Straight Pride Goes to Malibu
An interesting kerfuffle has arisen in Britain over gay rights, straight pride, and just what a journalist, or for that matter a press release, is. Straight Pride UK is another run-of-the-mill reactionary group pushing for rollbacks of the progress made in LGBTQ rights, similar to the men’s rights movement or the ever-present Christian persecution complex. Members of privileged groups don’t like having their privilege challenged or even acknowledged, even when granting their marginalized counterparts equal status would neither break their legs nor pick their pockets (unlike what neo-Nazi groups are currently doing to queer kids in Russia).
“Straight Pride admire [sic] President Vladimir Putin of Russia for his stance and support of his country’s traditional values.”
Enter Oliver Hotham, a history student and freelance journalist who decided Straight Pride UK would make an interesting interview subject for his blog. The group agreed to take his questions via email, and then responded to those questions with an email entitled “Press Release.” Hotham took their press release, cleaned up the grammar and spelling, organized their message for clarity, and published it, as journalists do. The interview was read far and wide, reaching audiences that might never have heard of Straight Pride UK, at which point the organization sent a DMCA takedown notice to WordPress, who promptly removed the post from their site.
For those less familiar with the arcane world of journalism and public relations, a press release is a carefully worded document distributed to journalists by a business or organization with the hope that it will be picked up by the press and distributed as far and wide as possible, preferably in its original, complete form. It must be carefully worded because, as a matter of public record, it can be used as evidence in the court of public opinion. Every statement must be groomed to be taken out of context and used to represent the organization, because journalists and organizations with opposing viewpoints will likely do just that. Though a press release is technically a copyrighted work, it defeats the purpose of writing one to claim copyright infringement when the press, well, releases it.
DMCA abuse is nothing new, but this is definitely a surprising application of the law. The Digital Millennium Copyright Act went into effect in 2000, and actually does a lot of good in protecting writers and artists from online infringement. However, sections of the law have been used, for example, to make it a crime to install customized software on one’s own devices, to remove digital rights management data from legally purchased media, or as in this case, simply to censor the Internet.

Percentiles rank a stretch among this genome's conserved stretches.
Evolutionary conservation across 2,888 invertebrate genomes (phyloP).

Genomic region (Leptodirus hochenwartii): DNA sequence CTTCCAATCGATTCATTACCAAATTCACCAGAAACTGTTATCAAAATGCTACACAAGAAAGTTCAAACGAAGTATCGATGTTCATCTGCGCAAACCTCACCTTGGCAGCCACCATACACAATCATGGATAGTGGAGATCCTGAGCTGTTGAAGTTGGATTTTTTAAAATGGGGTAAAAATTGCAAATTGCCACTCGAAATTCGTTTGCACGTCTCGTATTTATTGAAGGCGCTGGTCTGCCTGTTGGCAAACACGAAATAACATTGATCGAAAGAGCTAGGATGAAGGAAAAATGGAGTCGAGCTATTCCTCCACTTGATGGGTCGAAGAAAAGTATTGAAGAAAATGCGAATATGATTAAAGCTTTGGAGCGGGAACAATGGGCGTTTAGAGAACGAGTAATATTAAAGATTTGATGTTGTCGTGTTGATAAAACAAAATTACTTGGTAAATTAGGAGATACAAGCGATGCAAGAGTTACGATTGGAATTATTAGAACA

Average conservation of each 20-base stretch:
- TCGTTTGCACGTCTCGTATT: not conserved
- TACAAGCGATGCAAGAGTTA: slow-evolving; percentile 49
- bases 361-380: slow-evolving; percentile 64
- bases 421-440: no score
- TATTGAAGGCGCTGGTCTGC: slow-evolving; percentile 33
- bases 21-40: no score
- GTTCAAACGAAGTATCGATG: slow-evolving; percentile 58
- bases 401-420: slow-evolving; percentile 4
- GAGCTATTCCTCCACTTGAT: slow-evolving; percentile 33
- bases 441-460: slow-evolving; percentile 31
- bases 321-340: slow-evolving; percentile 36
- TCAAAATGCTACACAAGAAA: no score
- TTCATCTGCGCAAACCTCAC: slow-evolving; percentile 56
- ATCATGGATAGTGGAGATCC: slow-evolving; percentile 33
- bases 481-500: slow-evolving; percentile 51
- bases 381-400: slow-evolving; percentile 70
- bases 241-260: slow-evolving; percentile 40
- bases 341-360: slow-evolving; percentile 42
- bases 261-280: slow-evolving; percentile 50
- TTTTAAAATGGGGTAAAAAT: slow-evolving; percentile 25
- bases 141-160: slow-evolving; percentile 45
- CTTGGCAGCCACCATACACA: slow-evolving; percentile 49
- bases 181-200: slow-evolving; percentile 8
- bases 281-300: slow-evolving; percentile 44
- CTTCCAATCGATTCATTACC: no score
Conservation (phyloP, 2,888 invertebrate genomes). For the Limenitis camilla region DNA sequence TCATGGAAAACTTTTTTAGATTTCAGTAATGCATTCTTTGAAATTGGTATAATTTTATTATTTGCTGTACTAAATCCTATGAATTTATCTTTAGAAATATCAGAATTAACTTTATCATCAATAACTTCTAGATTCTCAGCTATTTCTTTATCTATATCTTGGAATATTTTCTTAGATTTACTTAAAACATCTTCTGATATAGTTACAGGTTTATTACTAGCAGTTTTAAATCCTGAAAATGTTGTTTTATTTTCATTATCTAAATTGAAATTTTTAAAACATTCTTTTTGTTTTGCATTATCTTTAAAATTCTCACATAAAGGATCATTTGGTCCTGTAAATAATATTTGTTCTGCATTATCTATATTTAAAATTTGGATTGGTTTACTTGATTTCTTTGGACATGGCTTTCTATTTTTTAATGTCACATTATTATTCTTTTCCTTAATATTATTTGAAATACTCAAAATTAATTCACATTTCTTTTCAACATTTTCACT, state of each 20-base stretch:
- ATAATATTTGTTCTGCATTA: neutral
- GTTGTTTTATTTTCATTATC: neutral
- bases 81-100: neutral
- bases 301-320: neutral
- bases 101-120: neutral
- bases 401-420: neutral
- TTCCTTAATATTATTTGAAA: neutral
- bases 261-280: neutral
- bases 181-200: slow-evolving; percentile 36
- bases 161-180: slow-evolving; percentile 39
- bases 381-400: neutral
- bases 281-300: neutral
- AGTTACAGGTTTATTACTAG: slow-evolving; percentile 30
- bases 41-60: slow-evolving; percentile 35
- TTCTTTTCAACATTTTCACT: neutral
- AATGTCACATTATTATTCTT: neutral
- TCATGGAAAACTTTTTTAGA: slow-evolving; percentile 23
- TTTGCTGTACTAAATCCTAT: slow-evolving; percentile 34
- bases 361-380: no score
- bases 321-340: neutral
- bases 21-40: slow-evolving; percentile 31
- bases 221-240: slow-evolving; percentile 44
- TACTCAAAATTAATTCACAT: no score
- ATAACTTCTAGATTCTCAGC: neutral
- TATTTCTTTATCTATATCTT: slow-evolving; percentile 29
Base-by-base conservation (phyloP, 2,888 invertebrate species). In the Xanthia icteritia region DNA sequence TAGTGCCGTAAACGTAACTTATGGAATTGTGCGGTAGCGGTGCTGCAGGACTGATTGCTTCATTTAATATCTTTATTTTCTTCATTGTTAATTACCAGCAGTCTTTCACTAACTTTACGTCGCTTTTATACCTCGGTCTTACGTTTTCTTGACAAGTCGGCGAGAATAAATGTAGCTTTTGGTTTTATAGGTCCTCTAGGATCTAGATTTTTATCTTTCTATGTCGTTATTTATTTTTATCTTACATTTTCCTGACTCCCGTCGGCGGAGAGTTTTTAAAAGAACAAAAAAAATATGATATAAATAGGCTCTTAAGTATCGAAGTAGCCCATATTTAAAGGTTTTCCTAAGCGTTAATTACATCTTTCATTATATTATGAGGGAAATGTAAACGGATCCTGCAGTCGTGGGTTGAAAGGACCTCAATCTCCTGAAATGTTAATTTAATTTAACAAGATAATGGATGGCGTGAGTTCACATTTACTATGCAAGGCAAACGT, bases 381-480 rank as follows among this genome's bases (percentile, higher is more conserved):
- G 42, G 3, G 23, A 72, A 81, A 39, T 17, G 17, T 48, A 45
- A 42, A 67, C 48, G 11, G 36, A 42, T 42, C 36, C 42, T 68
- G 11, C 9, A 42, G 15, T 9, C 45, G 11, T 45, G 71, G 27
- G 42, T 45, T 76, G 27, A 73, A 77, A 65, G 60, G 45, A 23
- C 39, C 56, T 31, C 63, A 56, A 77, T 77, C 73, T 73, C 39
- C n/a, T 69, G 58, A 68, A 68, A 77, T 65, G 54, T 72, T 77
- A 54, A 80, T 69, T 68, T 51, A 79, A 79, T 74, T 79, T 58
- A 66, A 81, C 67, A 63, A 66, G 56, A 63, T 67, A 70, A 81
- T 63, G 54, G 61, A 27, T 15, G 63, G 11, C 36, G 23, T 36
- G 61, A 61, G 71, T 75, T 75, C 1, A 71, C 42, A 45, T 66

The Internet, however, does not like being censored, and therefore the story is not yet over. As prologue, long ago when the Internet was much younger (as were we all), a group set out to publish aerial photos of the entire California coastline, which unfortunately included Barbra Streisand’s lovely Malibu home. Streisand sued the group to have her property erased from the records, a move that backfired spectacularly when she not only lost the case, but the entire Internet became aware, over and over again, of exactly where her home was and what it looked like (except for the creepy/twee doll mall in her basement). The Streisand Effect was born, and today, Straight Pride UK is experiencing a similar whack-a-mole struggle to remove increasingly stubborn information.
Other outlets continue to reproduce the interview, with many resisting the ongoing DMCA takedown attempts. WordPress has responded that this is, indeed, an attempt at censorship, but has not reinstated the post. Meanwhile, Straight Pride has hidden their Twitter feed, but has released a statement on Facebook by Peter Siderow of the “Straight Forward Bureau, Moscow” accusing Oliver Hotham of being “very naughty,” and noting the heterosexual activists' experience of being “harassed, scared, stalked, [and having] bomb threats.” We’ve seen what’s going on in Russia, and it is not that.